If you want to get a glimpse of how well your corn hybrids survived the dry weather in May through late June that gripped parts of the Midwest, here's a tip. Head to several of your cornfields and pull back some shucks. Count the number of rows, or rings, around the ear. Be sure you know the typical number of rows per ear for each hybrid before you check.
Bob Nielsen, Purdue University corn specialist, agrees it's a key item to check. He's getting variable reports across the region as to whether the number of rows per kernel of ear are down this year or not. Obviously, in the hardest-hit drought areas, number of rows does seem to be down for any given hybrid. In other areas where rainfall has been near normal or even above normal- yes, there may be a spot or two (more like a dot or too in the eastern Corn Belt), numbers of rows per ear are normal.
In the western Corn Belt where conditions were much better earlier in the season, Nielsen would not expect a problem in number of rows per ear. Farm Progress sources report that Nebraska was very good early, with plenty of rain. There was a dry-out, but not until two to three weeks ago.
There is great variability normally in the number of rows of kernels per ear between hybrids, says Dave Nanda, a plant breeder and consultant for the Corn Illustrated project. Counts may typically range from 16 to as many as 22 rows of kernels per ear. There still may be some hybrids out there that typically put on only 14 rings of kernels, but the most advanced hybrids seem to lean toward a higher number of rows.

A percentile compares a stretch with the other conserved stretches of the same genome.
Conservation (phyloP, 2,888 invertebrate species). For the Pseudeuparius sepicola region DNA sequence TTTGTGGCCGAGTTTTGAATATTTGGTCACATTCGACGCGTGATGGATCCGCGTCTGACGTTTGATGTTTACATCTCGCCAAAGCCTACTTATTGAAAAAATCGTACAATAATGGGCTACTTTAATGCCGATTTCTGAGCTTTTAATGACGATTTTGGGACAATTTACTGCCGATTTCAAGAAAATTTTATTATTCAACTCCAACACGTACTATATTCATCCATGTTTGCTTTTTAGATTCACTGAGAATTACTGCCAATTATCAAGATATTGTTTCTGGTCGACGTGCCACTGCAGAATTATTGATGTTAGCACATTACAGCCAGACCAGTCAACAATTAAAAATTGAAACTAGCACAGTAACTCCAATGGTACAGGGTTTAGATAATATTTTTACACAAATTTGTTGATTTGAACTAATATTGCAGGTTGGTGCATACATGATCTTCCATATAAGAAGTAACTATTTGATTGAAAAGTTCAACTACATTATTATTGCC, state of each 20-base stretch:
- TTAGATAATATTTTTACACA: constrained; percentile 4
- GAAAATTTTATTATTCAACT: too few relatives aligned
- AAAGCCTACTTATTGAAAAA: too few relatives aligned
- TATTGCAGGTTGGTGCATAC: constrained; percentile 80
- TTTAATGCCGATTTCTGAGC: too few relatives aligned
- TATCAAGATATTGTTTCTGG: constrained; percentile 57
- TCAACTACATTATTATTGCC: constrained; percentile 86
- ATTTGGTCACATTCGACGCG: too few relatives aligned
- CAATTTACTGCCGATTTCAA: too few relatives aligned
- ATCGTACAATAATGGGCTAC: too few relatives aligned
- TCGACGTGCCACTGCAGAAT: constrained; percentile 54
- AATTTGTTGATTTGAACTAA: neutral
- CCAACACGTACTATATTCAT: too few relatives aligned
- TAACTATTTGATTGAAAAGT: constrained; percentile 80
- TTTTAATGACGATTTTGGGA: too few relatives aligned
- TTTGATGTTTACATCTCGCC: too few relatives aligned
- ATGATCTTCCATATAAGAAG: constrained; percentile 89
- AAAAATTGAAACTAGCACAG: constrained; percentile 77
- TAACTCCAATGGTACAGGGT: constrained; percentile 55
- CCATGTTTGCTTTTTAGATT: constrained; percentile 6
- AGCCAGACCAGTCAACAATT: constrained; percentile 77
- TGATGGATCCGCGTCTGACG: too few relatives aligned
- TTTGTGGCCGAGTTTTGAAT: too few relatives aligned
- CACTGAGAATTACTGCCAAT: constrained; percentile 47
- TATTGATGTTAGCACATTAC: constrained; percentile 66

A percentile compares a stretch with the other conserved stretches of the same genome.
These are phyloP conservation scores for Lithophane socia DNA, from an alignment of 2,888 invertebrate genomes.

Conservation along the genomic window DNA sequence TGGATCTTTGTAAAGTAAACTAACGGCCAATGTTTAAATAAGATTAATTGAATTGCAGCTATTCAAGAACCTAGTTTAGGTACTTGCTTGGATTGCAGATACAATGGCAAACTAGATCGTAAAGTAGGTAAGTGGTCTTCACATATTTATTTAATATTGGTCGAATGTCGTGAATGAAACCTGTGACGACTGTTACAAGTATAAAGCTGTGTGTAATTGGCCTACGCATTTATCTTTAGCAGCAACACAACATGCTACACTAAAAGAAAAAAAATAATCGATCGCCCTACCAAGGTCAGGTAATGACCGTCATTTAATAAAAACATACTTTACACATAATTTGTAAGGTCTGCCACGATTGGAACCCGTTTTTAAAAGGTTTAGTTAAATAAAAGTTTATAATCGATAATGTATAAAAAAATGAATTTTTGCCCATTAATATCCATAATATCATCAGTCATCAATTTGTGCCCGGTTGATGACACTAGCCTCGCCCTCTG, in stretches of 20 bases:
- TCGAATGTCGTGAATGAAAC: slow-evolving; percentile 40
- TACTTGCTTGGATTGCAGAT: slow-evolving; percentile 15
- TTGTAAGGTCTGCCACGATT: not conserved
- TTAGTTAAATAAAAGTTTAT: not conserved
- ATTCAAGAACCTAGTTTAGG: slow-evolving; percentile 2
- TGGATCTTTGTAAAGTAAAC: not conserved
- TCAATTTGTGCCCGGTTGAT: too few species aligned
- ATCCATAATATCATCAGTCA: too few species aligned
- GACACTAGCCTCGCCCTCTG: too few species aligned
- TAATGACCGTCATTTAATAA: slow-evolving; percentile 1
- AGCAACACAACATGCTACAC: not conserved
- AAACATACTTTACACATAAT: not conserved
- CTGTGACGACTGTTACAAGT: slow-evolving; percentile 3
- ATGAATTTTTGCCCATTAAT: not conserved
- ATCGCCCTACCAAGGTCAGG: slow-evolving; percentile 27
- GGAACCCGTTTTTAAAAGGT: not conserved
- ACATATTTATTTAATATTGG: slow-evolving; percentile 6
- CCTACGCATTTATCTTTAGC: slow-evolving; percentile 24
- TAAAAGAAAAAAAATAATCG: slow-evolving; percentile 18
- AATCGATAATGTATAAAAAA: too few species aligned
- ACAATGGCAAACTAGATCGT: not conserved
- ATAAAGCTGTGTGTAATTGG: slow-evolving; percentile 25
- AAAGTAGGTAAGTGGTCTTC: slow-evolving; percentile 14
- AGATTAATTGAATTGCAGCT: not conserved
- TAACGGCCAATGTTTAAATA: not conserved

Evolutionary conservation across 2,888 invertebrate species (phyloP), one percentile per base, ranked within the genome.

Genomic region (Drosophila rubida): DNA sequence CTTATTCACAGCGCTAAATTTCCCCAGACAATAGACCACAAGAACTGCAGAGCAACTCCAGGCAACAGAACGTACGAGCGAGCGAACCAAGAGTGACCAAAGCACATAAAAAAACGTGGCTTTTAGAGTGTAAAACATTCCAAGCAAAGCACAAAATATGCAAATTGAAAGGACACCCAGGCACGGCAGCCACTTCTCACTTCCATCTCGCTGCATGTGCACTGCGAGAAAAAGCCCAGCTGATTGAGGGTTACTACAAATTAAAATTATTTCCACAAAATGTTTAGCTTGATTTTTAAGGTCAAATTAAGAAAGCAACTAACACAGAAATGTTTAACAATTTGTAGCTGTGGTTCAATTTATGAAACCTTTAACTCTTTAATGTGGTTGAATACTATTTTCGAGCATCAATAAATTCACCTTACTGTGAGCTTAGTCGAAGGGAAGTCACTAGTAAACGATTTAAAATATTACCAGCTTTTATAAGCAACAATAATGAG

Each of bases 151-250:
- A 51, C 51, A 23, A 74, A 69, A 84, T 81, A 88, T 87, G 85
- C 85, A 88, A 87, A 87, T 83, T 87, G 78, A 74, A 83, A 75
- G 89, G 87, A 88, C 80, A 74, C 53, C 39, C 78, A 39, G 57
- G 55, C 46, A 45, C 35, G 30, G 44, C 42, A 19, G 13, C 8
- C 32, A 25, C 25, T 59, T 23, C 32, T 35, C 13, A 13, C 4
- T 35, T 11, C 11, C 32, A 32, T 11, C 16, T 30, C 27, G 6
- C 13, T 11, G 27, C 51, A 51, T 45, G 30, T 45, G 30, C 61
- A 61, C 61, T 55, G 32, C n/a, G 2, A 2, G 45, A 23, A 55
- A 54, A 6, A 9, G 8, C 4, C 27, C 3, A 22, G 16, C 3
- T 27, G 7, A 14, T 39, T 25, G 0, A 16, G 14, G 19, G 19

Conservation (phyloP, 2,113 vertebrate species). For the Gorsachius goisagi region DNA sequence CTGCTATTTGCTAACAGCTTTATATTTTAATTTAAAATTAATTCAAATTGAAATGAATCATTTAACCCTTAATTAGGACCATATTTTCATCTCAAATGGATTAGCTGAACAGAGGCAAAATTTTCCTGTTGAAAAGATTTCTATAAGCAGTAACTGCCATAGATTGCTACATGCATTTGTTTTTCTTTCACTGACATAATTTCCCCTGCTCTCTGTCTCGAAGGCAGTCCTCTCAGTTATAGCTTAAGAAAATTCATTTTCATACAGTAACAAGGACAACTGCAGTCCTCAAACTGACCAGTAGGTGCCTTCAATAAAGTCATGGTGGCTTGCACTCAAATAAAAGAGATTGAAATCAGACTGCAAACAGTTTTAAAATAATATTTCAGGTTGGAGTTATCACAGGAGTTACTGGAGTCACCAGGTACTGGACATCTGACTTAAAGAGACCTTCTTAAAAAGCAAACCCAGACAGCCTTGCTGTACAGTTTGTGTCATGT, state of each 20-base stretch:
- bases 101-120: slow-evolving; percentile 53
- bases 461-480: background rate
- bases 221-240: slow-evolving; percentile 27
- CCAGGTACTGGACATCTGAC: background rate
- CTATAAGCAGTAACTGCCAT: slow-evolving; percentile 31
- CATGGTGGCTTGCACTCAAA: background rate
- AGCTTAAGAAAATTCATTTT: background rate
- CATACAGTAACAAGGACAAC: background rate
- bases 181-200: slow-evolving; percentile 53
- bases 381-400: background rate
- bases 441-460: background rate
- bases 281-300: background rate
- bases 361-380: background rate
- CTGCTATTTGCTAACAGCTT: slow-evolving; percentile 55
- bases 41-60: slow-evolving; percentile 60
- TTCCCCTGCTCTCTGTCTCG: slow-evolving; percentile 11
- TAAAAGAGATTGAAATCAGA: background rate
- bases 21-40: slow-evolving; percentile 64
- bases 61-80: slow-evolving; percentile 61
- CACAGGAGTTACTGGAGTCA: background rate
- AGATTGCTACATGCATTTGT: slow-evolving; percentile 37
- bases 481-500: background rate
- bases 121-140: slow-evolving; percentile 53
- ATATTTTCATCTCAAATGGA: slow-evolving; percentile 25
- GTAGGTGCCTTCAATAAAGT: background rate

The problem with drought early in the season is that the corn plant determines how many rows per ear it will set relatively quickly, soon after the growing point is above ground. Most people look for the first factor in yield, the number of rings of kernels per ear, to be determined around the V6 to V 8 stage. That means there are six to eight leaves with leaf collars visible on the plant. In many area, what rain has fallen so came largely after that time.
Jim Facemrie, host farmer for the Corn Illustrated Plots, Edinburgh, Ind., checked a few ears within the past few days. He shucked one ear only to find 14 rows on a hybrid that typically has more rows than that.
However, that doesn't single a crop disaster. Ear length also comes into play, if conditions are better then, it's too late to change number of rows on the ear, but the cob cam be longer, with more kernels pollinated and filled. Still later, if conditions are favorable with plenty of rain, the ear can compensate again and pack more starch and other plant matter.
If you haven't walked your field, now might be a good time to do so.